And then from the backseat, you hear a fidgeting restlessness. He begins to speak, and from the second the sentence ends, you feel the air around you change.
“In the last chapter of Narnia that we read, they killed Aslan.”
You grip your hands tighter around the steering wheel. Your knuckles turn pink-white, hard.
You reply, breathing evenly.
Yes, they did.
You know this is not the end. You wait for the next. You can feel questions creeping, circling around the pathways of his brain, only almost-five years old.
“That was really bad. The White Witch cut his mane to look like a kitty cat’s mane. And all the creatures on the Witch’s side made fun of him like he was a little kitty cat.”
Your fingers ease up on the wheel. Maybe it is not the question you think. Maybe it is not why-did-Aslan-die or why-did-God-let-him-die or why-did-Maggie-and-Abby-die.
Maybe you are just talking about the book.
Yes, they did cut his mane and make fun of him. That’s a hard part of the story, isn’t it?
Your breath begins to deepen. This is not so hard.
We are only talking about the book.
And then he continues.
“But when we read a part of the book that is bad or sad, why do you always say, ‘This is such a good story’?”
There it is. The breath is caught and the knuckles are whiter and the pathways of your own brain flood with a torrent of worry: I cannot do this, I do not know the answers, this is important, don’t screw it up, say something.
Well. You start to reply.
Well. Where is the answer.
I say that because even when it is a hard part of the story, the story can still be good.
There can still be good that comes out of it.
This is all you know. You hope it is enough. There are no answers.
“Oh,” he says. You glance in the rearview mirror to see him looking out the window, green fields rolling by, hopeful waves of spring.
You want to say more. It is not enough. You start to say something about Jesus, the part of the story when he died and people hurt him and made fun of him and killed him.
That was a terrible part of the story, right? But there was still good that came out of it. Right?
“Right,” he says again. He is still staring out the window.
It is not enough. Your heart sinks. Stubborn stories of resurrection, how are you supposed to know what they mean, nothing makes sense anymore (if it ever did make sense Before) and the world is full of staggering suffering, heaps deeper than your small life will ever hold, and yet God is still unrelenting goodness, and you have no idea how to understand this, let alone explain it to a child.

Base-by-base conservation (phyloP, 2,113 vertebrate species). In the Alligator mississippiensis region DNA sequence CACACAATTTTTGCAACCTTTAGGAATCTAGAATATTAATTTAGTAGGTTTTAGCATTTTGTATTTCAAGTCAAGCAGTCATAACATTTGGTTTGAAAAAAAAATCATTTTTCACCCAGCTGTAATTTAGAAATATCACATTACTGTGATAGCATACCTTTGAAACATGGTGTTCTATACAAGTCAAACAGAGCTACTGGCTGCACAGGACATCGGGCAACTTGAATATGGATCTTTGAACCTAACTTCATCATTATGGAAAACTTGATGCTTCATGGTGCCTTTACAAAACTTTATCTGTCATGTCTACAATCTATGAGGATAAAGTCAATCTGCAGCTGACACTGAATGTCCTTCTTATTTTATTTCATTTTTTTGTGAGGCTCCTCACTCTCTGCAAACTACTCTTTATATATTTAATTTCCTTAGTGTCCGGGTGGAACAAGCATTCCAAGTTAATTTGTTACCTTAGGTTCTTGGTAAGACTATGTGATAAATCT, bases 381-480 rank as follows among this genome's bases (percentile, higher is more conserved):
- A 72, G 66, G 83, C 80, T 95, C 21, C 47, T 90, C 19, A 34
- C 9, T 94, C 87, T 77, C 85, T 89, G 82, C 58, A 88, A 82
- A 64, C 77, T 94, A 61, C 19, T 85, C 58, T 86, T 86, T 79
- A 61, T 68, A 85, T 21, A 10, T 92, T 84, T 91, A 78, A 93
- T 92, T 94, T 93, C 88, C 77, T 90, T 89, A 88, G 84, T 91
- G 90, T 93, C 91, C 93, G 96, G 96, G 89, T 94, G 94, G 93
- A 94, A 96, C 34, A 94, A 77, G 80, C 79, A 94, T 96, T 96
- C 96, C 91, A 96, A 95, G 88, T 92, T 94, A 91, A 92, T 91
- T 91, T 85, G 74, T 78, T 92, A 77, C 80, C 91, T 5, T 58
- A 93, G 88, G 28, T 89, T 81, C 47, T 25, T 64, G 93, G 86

Does that make sense? You wonder out loud, hoping something might be enough in the face of nothing.
He is silent. Still turned away.
“Yeah,” he finally says. “But can we read another chapter tonight?”
Yes, you rush to say, yes of course.
You want to keep going, to say something else, something about how there is always more to the story, something about how the hint of what comes next can be enough to keep us going, something about how the promise of hope can make even the hard chapters good. But you cannot find the words.
And when you do read it again that night, books and brothers and blankets all heaped into one bed and all of your heads together on one pillow, and Lucy and Susan are wandering and despairing like Marys at the tomb, and suddenly Aslan appears again, brilliant and breath-taking and pouncing and playing and all of them delighting in each other, more than they ever did Before – only then, after the last paragraph has ended and you close the cover and you hold the book to your chest and sigh that satisfied smile, only then do you realize how he was right. You do always say this, after every chapter, the terrible and the triumphant, no matter what happens.
Isn’t this a good story?
Because somehow you know it still is. And he reminded you.